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H.S. Music Curriculum- Elective Ideas needed.

Good Morning all!
   1st off, thank you for taking the time to read this message.  I appreciate the years and wealth of knowledge that is ChoralNet and feel fortunante to be connected to all of you!
So, here is the situation:
I teach in a 650-700 populated h.s. I currently have 60 students in a "zero hour" (7:12-7:50a.m.) choir and am able to teach some lessons a couple of days a week.  (This is a 40% position this year.) We have a strong band program who meet within the school day and are high ranking on the musicianship scale.  There are also 70 students in the band. 
I am looking for ideas to expand our music elective offerings for the students.  We already have beginning theory and an APtheory course, which are both year long.  We need to add some electives that are only 1 semester long as we have more than enough year long courses available in our building.   
My other ideas are:
- Music appreciation- general music for HS
- music theater - discussion of history(including opera!:-), appropriate singing techniques, staging, preparation of a piece off of our state list, performance/presentation
- Tri- M chapter (however, I dont know if this could really be a class?! a service class maybe.....i haven't done it before but it looks interesting.. Maybe going out and working with the elementary students, being ambassadors for the school concerts, working in other parts of the community!?)
- Solo/ensemble/chamber group class- we currently don't have solo/ensemble festival so this would be a way to incorporate that
- Music Tech.- garage band, music business, finale/sibelius...other ideas here?
* I am in need of more classes that wouldn't target the 25% of students in the building who are already active in music; we need more for the general population.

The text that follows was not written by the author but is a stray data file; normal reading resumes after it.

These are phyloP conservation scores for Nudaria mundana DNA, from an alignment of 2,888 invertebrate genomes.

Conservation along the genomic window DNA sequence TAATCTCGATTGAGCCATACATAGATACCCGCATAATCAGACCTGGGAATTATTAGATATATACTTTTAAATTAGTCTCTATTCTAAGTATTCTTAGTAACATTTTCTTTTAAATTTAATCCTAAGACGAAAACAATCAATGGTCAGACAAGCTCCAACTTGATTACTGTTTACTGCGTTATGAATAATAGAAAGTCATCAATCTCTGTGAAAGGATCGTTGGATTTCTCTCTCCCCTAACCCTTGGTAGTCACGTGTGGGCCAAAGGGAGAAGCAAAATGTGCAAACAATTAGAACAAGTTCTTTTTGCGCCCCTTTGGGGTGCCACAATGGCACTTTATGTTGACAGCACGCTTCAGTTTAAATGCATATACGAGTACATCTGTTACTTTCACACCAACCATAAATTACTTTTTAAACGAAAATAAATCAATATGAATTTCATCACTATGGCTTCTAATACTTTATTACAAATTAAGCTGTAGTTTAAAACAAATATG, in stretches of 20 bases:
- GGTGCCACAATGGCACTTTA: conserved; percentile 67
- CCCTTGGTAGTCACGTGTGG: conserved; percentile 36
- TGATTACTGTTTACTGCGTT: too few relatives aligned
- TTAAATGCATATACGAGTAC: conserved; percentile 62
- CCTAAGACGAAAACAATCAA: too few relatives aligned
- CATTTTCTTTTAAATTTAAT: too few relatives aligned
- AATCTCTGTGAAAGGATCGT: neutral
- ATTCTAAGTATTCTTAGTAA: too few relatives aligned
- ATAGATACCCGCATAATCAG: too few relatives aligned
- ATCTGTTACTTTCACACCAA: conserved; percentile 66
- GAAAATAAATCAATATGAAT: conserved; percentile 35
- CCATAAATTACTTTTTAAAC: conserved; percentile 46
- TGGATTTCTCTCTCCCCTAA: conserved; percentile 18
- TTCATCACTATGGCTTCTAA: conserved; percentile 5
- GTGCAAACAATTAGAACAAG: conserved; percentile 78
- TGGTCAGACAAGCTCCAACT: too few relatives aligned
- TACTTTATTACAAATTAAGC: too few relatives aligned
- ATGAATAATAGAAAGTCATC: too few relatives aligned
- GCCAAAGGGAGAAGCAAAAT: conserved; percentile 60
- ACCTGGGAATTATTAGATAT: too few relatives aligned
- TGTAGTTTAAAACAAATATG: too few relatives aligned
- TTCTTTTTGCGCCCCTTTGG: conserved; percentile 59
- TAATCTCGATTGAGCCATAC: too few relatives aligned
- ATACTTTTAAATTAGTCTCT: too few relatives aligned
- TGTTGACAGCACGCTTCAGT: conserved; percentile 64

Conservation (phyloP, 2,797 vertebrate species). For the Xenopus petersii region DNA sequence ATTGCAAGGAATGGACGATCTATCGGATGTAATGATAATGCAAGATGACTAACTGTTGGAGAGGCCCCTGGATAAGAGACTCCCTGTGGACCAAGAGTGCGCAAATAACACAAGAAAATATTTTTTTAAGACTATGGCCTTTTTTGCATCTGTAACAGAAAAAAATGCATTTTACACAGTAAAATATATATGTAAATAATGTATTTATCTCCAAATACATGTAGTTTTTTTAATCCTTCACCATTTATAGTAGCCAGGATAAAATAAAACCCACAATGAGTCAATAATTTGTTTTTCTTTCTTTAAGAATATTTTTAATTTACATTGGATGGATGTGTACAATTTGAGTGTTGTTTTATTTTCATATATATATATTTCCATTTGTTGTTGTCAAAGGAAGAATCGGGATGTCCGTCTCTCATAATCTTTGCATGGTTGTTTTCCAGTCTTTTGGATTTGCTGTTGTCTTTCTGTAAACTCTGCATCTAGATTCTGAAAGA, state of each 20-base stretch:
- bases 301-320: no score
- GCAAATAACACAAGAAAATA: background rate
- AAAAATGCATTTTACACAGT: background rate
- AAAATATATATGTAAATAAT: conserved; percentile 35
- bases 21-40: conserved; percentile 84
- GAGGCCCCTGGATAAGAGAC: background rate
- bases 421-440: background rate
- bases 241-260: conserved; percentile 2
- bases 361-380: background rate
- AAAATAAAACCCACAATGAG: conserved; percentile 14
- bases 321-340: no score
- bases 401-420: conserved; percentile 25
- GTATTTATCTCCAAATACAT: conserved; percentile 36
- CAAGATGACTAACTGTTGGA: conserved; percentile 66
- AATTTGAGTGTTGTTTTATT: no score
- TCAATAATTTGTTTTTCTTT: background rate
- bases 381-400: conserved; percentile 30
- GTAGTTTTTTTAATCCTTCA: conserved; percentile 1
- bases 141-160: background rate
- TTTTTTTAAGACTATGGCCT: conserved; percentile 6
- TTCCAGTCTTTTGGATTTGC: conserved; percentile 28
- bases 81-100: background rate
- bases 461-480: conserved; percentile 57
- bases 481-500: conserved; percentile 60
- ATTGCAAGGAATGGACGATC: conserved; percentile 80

Thank you all for your time and wisdom!
Replies (12): Threaded | Chronological
on September 24, 2015 4:51am
For our school, Studio Production (used to be called Music Tech) is a big draw for those "other" kids. We often pull them into the ensemble program after they take that elective.
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on September 24, 2015 11:46am
I work at the K-6 level, but here are some ideas that might be adaptable to your situation---
Tri-M chapter, to work with elementary students:  Yes!  Arrange for them to give instrumental or voice lessons, or start a choir.  So many of our elementary schools offer nothing but general music, and schools that do have lessons and choir are under constant pressure from budget cuts and required over-testing.
World Music Drumming: Visit the website and peruse videos on Youtube; also checkout their 5 day summer trainings for teachers.  This is a 20 year old African, Caribbean, and American Indian drumming and singing program designed and administered by Will Schmid, former U of Wisconsin music professor and past president of MENC.  The "catch" is that the program requires $3000 of drums, but this should not be a problem for a district like yours that has money for a "strong" band program.  Just be sure to tie the program to football!  (African drumline at half time or some such.)  There is also a less formal program of Youtube lessons; search "bucket drumming."